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From Wikipedia, the free encyclopedia

Boeing T-X
Role Advanced trainer
Manufacturer Boeing / Saab Group
First flight 20 December 2016
Status Development
Number built 2[1]

The Boeing/Saab T-X is an American/Swedish advanced pilot training aircraft being developed by Boeing Defense, Space & Security in partnership with Saab Group as an entry in the United States Air Force Advanced Pilot Training System (T-X) program to replace the Northrop T-38 Talon.

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  • Boeing T-X: The Future of Pilot Training
  • Boeing - T-X Advanced Trainer/Light Strike Aircraft Simulation [720p]
  • Boeing: 38 Stories of Power



Design and development

The Boeing T-X is a single-engined advanced jet-trainer with a twin tail, tandem seating, and a retractable tricycle landing gear. The aircraft is powered by a General Electric F404 afterburning turbofan engine.[2] The twin-tails provide better stability and control and the aircraft is capable of in-flight refueling using the boom and receptacle (or called the flying boom system).[citation needed]

The Boeing T-X with related ground-based training and support is being developed and offered by Boeing with its Swedish aerospace group partner, Saab for the U.S. Air Force T-X program to replace the Northrop T-38 Talon for pilot training.[3] Boeing and Saab signed a partnership agreement for the USAF T-X competition on 6 December 2013.[4]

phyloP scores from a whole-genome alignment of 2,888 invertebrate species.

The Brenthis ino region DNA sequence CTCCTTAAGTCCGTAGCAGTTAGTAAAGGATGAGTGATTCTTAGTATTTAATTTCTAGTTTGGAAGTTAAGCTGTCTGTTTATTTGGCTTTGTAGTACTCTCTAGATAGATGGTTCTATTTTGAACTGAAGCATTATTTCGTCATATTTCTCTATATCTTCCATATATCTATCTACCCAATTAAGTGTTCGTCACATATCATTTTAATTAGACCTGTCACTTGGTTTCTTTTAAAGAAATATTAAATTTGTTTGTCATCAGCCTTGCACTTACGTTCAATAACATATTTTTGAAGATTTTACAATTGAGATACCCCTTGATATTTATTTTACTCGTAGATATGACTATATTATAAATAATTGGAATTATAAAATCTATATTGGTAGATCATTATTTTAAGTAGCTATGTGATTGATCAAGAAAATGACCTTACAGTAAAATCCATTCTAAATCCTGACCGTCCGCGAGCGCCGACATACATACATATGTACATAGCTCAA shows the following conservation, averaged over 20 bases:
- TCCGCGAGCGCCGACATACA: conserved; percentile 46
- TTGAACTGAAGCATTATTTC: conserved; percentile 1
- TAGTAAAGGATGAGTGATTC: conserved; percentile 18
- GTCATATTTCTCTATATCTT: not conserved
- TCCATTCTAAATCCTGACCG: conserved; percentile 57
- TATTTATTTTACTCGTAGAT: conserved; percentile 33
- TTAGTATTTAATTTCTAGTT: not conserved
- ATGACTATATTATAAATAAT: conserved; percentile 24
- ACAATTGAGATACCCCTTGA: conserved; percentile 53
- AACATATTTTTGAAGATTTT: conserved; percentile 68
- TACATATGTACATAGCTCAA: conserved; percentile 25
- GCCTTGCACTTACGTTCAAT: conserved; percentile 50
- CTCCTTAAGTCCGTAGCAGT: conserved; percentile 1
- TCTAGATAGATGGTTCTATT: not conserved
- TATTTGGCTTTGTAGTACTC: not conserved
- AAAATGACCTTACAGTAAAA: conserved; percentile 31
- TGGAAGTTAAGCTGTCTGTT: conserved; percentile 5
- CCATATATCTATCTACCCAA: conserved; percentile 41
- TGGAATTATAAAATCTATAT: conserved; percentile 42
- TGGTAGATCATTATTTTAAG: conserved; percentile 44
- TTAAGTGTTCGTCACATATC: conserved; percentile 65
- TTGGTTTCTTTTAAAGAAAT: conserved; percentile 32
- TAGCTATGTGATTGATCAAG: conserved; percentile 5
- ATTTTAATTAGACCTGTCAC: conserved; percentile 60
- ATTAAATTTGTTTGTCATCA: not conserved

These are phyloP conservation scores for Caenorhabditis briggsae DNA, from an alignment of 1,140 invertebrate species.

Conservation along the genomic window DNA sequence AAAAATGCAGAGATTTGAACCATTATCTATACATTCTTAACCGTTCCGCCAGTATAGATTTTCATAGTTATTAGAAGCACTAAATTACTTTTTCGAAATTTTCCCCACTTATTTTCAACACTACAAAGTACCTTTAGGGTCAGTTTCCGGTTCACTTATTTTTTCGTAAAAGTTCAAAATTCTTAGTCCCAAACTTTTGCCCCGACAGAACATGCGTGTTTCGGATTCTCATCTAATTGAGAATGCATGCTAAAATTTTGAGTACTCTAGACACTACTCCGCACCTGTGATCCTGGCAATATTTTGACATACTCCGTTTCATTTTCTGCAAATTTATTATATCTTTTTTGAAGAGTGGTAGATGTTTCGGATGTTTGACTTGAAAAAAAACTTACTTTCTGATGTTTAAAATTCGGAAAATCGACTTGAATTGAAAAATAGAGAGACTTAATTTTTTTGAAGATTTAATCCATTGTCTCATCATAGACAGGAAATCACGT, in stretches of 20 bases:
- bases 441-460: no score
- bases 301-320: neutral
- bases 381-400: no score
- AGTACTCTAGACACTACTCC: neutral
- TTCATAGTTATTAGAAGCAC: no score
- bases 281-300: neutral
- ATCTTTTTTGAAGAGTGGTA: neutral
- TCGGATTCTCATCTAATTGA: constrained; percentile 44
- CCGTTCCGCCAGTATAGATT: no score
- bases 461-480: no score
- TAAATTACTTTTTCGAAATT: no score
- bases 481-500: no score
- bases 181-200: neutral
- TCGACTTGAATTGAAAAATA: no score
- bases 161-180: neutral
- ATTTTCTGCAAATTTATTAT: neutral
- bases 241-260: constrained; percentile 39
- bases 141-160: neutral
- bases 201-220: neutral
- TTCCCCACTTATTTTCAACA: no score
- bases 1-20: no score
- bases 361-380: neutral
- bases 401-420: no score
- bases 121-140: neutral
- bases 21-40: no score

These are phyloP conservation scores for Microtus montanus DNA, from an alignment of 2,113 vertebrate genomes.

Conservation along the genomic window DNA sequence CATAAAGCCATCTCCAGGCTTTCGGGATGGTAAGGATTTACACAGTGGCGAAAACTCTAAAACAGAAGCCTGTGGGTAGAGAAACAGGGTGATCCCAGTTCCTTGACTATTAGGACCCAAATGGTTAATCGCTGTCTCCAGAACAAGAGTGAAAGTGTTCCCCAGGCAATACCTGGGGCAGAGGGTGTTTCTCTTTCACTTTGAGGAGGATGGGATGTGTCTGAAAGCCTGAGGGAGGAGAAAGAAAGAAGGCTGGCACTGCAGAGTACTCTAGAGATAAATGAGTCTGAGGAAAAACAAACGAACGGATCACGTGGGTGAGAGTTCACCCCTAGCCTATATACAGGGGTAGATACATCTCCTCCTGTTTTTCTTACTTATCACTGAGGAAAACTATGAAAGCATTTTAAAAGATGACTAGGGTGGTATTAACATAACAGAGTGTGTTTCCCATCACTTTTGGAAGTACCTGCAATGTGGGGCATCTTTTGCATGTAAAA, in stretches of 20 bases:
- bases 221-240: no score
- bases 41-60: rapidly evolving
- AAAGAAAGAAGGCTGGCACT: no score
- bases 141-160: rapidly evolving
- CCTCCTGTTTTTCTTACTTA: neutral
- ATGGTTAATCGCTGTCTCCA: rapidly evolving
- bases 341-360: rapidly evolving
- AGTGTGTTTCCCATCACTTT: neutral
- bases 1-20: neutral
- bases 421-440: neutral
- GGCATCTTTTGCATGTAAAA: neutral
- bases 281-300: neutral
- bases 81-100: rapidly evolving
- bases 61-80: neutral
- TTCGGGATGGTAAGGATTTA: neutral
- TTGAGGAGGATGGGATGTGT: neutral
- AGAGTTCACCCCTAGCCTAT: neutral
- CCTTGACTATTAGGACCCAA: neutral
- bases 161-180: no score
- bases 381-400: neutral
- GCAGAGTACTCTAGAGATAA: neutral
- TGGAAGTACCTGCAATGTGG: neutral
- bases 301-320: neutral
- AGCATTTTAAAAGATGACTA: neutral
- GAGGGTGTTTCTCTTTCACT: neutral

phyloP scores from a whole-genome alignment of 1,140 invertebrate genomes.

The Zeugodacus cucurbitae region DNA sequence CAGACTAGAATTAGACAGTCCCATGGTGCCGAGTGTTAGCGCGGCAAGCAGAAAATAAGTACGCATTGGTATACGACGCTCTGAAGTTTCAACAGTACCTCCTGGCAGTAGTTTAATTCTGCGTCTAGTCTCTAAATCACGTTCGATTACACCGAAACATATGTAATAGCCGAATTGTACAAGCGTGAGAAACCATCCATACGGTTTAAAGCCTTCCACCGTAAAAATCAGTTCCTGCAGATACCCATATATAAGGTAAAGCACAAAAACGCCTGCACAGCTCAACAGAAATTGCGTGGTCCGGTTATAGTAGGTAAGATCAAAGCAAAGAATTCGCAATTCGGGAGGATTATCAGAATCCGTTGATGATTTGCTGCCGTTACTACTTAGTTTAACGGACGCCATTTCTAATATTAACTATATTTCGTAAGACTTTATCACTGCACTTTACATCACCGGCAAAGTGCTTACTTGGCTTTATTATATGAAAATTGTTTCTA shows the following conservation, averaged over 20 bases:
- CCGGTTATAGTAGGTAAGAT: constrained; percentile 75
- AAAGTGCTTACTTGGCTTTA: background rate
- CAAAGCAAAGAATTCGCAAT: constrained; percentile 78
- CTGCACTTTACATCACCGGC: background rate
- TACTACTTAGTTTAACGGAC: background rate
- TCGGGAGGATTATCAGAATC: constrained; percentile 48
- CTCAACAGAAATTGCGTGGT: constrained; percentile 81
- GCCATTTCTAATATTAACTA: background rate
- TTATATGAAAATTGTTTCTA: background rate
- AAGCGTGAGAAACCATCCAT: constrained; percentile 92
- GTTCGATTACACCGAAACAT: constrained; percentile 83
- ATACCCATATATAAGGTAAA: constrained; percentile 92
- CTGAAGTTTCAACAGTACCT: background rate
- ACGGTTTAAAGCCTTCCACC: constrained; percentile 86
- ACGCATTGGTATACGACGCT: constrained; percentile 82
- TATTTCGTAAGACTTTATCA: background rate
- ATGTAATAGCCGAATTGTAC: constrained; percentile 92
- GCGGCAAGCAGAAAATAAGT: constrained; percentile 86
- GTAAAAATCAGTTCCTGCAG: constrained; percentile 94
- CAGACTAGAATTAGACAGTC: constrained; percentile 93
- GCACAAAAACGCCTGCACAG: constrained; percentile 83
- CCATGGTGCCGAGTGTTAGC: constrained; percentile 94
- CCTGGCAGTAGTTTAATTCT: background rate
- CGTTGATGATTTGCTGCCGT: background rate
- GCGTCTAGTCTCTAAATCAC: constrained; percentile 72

The aircraft was first revealed on 13 September 2016.[5] The first BTX-1 aircraft flew on 20 December 2016.[6][7]


Data from Flight Global[6]

General characteristics

  • Crew: 2
  • Powerplant: 1 × General Electric F404 Afterburning turbofan, 11,000 lbf (49 kN) thrust dry, 17,700 lbf (79 kN) with afterburner


  1. ^ Stephen Trimble (24 April 2017). "Boeing/Saab fly second T-X test aircraft". Retrieved 26 April 2017. 
  2. ^ "Boeing T-X Advanced Pilot Training system" (PDF). Saab. Archived from the original (PDF) on 2016-12-21. 
  3. ^ Clark, Colin. "Boeing Takes T-X Lead As Northrop Joins Raytheon & Drops Out Of T-X". Breaking Defense. Retrieved 2017-04-16. 
  4. ^ "News Releases/Statements". MediaRoom. Retrieved 2017-04-10. 
  5. ^ "Boeing: Boeing T-X Sees the Light". Retrieved 2017-04-10. 
  6. ^ a b "Boeing and Saab complete first T-X flight". Flight Global
  7. ^ Niles, Russ (20 December 2016). "Boeing/Saab T-X First Flight". AVweb. Retrieved 21 December 2016. 

External links

This page was last edited on 11 August 2018, at 22:03
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